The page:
So the Olympics didn’t show us what we wanted to see from Jonas Valnciunas. After a very strong year in Europe with Lietuvos Rytas and a stellar Under 19 World Championships, Jonas spent most of his London Olympics stuck to the Lithuanian bench. He finished the Olympic tournament averaging 4.2 Pts, 52.4 FG%, and 4 Reb. This isn’t bad for a guy who only averaged about 11 minutes, but a far cry from his numbers in Europe (11.7pts, 7.6 reb). And of what was hoped from his new NBA home.
Raptor fans were expecting more. Fans wanted to see him dominate the post, swat away competitors jump shots and show himself to be NBA ready.
Newsflash: He’s not quite there.
This is okay. Jonas is only 20 years old and isn’t expected to come in and be the savior of the franchise right away (at least not by fans with a sense of realism). Impatient Raptor fans need to give him some time to become familiar with the NBA and to work hard on becoming part of a system (under head coach Dwane Casey) that will maximize his strengths and minimize the weaknesses.
In London he seemed to have a problem with his interior defense and often got beaten to the rim by faster players. He wasn’t able to get proper positioning and often ended up accumulating fouls. This is something he is going to have to learn to do better in Toronto, but Casey is the coach who might be able to help him.
Jonas fouls a lot. Not a good habit to get into, but something that is not uncommon for young players. There are going to be many nights in Toronto where Jonas has brief stints on the floor because of poor positioning or being too active with his hands. He will learn. Raptor fans will have to be patient.
Jonas is not Alexander Radojevic, he’s not Rafael Arujo. Raptor fans have to give him some time to become more familiar with the NBA game and with Dwane Casey’s system before pushing the “bust button”.
If Casey can implement a system that minimizes the defensive inefficiencies of Jose Calderon and Andrea Bargnani then I’m sure he can create one that keeps Jonas on the floor. Especially when Jonas will now be surrounded with defensive stalwarts in Kyle Lowry and Landry Fields.
Jonas has shown that he is active on the boards. In Lithuania he averaged double digits in rebounding and showed himself to be very active on the glass. He’s got a big body and if he can bulk up and learn to position himself right, he’s gonna be active on the glass in Toronto.
Far too often Raptor fans over hype their own players and are also often quick to dismiss them completely after a couple of bad games. Jonas is going to require much more patience than that. The “hype-machine” in Toronto has not helped set realistic expectations for Jonas and as a result we are currently setting ourselves up to be disappointed.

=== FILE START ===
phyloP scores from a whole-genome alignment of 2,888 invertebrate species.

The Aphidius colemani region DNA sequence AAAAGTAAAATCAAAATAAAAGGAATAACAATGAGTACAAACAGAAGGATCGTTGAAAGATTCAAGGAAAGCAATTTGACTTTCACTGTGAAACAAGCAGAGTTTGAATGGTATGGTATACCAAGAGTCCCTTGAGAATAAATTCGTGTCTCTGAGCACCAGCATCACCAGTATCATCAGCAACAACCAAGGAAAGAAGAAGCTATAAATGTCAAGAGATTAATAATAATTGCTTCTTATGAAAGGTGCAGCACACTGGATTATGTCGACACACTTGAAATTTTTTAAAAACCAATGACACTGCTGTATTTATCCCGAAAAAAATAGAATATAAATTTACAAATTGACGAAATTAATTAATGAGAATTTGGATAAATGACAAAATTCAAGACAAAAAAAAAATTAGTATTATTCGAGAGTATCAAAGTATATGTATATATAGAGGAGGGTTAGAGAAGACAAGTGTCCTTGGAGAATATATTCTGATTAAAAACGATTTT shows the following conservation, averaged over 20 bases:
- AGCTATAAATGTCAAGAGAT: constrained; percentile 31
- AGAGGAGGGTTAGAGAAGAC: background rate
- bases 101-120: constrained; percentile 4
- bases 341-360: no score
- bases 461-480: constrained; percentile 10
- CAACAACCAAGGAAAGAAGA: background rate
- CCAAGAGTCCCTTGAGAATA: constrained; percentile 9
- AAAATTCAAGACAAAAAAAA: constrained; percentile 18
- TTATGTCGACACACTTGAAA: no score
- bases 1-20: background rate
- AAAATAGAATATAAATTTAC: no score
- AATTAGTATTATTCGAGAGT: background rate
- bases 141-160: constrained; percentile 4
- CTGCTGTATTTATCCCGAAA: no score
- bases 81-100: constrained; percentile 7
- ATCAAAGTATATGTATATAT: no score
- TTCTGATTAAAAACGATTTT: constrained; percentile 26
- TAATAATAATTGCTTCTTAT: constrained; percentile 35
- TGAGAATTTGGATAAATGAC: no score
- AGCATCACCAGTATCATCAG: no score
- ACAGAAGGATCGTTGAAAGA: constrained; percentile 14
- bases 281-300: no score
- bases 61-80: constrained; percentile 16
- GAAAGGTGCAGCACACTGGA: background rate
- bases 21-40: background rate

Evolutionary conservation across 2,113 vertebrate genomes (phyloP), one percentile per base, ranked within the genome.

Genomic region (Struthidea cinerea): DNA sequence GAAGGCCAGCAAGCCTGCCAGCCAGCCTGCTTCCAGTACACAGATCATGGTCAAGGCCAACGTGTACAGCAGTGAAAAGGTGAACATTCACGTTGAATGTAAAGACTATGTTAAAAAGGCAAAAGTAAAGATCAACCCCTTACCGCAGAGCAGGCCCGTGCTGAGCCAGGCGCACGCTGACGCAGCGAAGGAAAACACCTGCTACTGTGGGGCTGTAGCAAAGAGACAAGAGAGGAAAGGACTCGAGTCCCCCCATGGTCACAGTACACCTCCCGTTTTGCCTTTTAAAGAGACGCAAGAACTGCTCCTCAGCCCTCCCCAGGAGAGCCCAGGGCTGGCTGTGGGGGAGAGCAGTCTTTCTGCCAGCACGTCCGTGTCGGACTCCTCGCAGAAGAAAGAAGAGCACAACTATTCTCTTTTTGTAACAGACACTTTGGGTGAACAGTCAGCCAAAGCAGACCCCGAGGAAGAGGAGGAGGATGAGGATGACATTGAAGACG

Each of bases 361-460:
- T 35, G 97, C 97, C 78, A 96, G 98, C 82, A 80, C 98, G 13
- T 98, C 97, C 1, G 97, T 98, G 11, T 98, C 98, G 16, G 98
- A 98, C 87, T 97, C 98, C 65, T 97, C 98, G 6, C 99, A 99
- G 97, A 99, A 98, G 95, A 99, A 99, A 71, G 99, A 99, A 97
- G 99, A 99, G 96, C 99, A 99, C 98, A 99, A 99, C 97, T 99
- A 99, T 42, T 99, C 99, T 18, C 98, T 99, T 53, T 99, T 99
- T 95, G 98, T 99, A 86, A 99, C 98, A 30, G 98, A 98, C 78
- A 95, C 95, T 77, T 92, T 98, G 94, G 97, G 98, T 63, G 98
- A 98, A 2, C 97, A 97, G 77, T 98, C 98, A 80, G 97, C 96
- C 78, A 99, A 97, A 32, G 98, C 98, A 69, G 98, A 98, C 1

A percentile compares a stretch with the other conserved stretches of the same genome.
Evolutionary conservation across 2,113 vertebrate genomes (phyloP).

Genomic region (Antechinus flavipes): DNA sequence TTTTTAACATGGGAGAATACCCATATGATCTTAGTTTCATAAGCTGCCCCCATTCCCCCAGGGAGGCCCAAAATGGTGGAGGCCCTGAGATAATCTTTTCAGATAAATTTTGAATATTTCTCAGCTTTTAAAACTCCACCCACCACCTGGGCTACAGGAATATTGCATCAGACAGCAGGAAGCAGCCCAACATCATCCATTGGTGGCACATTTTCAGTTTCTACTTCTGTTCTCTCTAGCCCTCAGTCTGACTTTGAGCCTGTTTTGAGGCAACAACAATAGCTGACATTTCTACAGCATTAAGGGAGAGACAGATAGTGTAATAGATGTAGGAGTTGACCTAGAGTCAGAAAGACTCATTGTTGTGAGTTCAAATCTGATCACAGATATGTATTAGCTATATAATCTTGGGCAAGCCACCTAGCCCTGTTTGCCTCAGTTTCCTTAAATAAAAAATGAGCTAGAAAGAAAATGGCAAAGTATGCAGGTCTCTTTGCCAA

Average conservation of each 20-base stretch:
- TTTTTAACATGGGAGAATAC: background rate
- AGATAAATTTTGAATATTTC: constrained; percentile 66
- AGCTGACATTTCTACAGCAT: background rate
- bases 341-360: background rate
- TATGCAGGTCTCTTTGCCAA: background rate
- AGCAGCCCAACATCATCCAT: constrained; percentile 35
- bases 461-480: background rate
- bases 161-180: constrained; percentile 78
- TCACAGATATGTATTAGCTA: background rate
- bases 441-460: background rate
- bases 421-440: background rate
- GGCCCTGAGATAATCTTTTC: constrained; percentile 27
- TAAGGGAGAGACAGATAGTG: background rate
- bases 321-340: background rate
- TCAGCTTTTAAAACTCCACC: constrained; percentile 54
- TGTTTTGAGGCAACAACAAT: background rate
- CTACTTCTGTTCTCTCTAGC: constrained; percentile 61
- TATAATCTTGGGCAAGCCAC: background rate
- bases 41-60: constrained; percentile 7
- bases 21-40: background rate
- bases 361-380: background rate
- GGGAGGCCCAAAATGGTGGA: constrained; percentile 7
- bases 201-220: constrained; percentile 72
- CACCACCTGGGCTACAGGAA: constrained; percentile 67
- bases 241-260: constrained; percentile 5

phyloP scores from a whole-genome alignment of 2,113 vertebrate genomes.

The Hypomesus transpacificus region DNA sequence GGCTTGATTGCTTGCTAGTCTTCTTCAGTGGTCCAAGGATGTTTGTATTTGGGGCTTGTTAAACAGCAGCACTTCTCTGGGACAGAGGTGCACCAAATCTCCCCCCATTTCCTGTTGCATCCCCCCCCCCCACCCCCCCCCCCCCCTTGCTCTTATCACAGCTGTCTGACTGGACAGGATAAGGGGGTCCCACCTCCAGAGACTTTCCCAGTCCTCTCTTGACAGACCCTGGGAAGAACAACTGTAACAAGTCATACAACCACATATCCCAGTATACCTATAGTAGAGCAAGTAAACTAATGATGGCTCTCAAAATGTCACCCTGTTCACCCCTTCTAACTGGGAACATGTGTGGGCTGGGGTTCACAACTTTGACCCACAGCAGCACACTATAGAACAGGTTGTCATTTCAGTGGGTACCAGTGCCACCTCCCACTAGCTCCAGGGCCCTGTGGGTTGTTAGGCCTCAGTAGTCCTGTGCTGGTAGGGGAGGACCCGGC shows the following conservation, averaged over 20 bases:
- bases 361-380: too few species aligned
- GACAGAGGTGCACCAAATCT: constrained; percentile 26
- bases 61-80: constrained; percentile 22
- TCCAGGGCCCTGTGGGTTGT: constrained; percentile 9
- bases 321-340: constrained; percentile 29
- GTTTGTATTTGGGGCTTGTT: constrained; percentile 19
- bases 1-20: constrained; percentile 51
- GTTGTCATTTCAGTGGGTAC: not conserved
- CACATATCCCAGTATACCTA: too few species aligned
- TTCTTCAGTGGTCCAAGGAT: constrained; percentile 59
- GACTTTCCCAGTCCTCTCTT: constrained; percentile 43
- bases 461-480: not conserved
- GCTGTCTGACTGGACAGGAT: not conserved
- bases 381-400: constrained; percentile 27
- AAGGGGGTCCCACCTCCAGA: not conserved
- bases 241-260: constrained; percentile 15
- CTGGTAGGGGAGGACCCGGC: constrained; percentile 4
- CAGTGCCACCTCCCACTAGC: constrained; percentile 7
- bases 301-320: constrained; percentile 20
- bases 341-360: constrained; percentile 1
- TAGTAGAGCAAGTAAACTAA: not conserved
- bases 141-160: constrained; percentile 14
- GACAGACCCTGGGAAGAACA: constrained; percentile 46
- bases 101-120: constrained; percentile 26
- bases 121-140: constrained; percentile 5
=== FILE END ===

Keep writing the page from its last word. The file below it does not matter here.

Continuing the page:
He is not going to dunk over top of French centers. He won’t win defensive player of the year and he likely isn’t going to average double digits in anything.
Disappointed Raptor fans who were watching the olympics and focusing on his stats were not watching the right things. This kid showed he could hang with NBA calibre talent. He ran the pick and roll well which will be a staple of Dwane Casey’s offense and something he’ll likely be running a lot with Jose Calderon off the bench. He was frequently one of the fastest players up and down the court as well. For a big man he is going to cause issues for whoever is guarding him and if he plays with Kyle Lowry there might be some unexpected fast break opportunities.
He will learn the defensive game, learn that the referees do not give the benefit of the doubt to rookies and that the whole is almost always better than the sum of its parts. With a vastly improved perimeter defense in Toronto, he will be put into a position where he can be successful.
Raptor fans just need to chill. Jonas’s lack of Olympic dominance is not a sign that he is a bust. In fact, the Olympics showed us he has a great deal of skills that will benefit this young team and also reminded us that his progress will not happen overnight.
The fact that Jonas is developing his skills should be reason enough for Raptor fans to remain positive. He’s getting better and although he may not end up being the immediate saviour we all were wishing for, he has and will continue to show flashes of the player we want him to be. With every rebound, every alley-oop slam and every game he isn’t removed for foul trouble he gets closer to what we want him to be.
His performance and productivity will be heavily watched and appraised by Raptor fans, but in the end I think the city and its basketball fans are going to really like this kid.
He just isn’t there yet. And that’s okay.
Like McGrady, Carter and Bosh before him, he will take time to develop. But also, like those players, fans will enjoy watching Jonas grow and develop before their eyes.
The Zan Tabak Herald